My regular trips to Elk County have have given me a lot to think about.
A couple of weeks ago, a barista at the Sheetz in Ridgway asked me a simple question: “You want your cold brew just black, nothing in it?” Through a muffled mask, I told her, “Sure, that’s fine, since the self-serve station is closed now.” The pandemic was starting to escalate, and I was uncomfortable being in a gas station and touching things. I just wanted to get out of there quickly.
She insisted on getting me some Sweet ‘n Low or flavoring for my coffee, and I thanked her more than once for doing that. She looked at me and said, “We are all in this together.”
Such a small act, but such a big impact. She had changed my mood over a cup of cold-brew coffee.
That same day, I sat down with a Ridgway store owner. He and I began pondering “the new normal.” How long would people be wearing masks? How long would they be afraid to leave the house? How long would they flinch at a sneeze or a cough? How long, how long.
I began thinking, though: Would some aspects of a new normal really be so bad?
I, of course, don’t mean the sickness and death, the constant fear, the joblessness, the masks, the six-feet-apart rule, the not seeing your family and friends.
I mean the immense amount of good that has come out of the pandemic, good that we have rarely, barely ever seen before — endless donations and “Thank yous” and words of encouragement to essential workers, first responders, those in need. Food or flower deliveries to senior citizens, cards sent to nursing homes, more phone calls to family. People choosing to buy from small businesses or support local restaurants, rather than chains or big-box stores, something we all should do more of to begin with. Having such a larger appreciation for the “little” things — dinner with a friend, hugging your parents, a football game, worshiping from a church pew, a haircut every few weeks.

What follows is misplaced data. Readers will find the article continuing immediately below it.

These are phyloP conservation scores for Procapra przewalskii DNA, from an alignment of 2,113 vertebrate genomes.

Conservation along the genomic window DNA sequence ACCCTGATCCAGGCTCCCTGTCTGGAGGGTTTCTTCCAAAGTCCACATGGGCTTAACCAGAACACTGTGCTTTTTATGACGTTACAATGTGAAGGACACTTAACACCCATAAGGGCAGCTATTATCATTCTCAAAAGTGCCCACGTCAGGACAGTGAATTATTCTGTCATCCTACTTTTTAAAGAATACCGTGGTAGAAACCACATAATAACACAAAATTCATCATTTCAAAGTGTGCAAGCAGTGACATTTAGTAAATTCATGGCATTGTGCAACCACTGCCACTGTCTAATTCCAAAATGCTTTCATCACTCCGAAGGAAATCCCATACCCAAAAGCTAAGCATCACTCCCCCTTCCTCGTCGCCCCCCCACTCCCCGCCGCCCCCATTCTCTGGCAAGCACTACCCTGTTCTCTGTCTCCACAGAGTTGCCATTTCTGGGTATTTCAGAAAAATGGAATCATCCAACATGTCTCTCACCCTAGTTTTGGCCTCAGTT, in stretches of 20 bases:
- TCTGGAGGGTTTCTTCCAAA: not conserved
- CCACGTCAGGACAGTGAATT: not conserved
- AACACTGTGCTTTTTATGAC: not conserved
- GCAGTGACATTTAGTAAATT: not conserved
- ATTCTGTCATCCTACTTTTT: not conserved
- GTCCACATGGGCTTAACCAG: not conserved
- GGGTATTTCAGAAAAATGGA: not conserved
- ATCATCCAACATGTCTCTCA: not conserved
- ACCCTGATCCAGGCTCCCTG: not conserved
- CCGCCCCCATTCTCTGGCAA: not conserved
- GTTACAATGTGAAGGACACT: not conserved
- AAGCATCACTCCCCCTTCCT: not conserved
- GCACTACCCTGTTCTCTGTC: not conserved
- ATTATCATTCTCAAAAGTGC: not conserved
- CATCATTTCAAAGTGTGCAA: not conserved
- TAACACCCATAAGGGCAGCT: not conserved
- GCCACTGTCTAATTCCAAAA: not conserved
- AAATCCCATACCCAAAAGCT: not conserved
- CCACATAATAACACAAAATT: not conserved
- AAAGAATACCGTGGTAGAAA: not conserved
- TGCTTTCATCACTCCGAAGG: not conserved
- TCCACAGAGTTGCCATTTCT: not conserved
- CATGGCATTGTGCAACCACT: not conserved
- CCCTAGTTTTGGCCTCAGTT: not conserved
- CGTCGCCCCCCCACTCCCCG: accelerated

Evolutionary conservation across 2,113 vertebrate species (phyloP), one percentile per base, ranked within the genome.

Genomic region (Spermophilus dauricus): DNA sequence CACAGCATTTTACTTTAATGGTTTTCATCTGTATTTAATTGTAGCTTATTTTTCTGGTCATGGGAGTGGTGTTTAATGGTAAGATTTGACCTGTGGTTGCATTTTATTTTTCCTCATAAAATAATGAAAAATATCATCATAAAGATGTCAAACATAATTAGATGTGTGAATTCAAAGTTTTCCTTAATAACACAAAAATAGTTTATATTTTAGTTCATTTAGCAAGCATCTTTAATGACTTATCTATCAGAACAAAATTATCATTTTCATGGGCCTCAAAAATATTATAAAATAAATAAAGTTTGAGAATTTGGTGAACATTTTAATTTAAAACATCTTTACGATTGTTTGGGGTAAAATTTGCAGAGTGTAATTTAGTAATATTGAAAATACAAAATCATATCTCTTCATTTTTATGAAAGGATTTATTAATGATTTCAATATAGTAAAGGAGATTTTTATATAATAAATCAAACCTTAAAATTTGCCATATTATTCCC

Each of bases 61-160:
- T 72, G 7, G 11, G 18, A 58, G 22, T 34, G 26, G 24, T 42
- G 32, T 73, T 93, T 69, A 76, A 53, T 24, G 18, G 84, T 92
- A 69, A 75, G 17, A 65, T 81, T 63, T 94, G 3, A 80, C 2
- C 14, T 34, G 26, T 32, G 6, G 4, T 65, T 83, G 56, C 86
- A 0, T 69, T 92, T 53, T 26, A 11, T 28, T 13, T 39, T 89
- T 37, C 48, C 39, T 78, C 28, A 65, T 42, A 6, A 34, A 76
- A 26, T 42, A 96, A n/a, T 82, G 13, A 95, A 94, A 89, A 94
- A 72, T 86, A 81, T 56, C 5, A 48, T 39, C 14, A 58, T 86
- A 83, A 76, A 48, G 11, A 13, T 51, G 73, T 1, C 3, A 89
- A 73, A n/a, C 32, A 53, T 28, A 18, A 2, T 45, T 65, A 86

Coronavirus will fade. Most of the masks and the fear will go away, but I hope much of the good we’ve had the chance to experience will stay. I hope we all give an extra hug, say an extra “Thank you” and remember that kindness should extend beyond a pandemic.
And who could forget the hand washing? I hope that stays, too.
Brianne Fleming is a reporter with the Courier Express and makes her home in Falls Creek. She enjoys her job, animals, and staying active.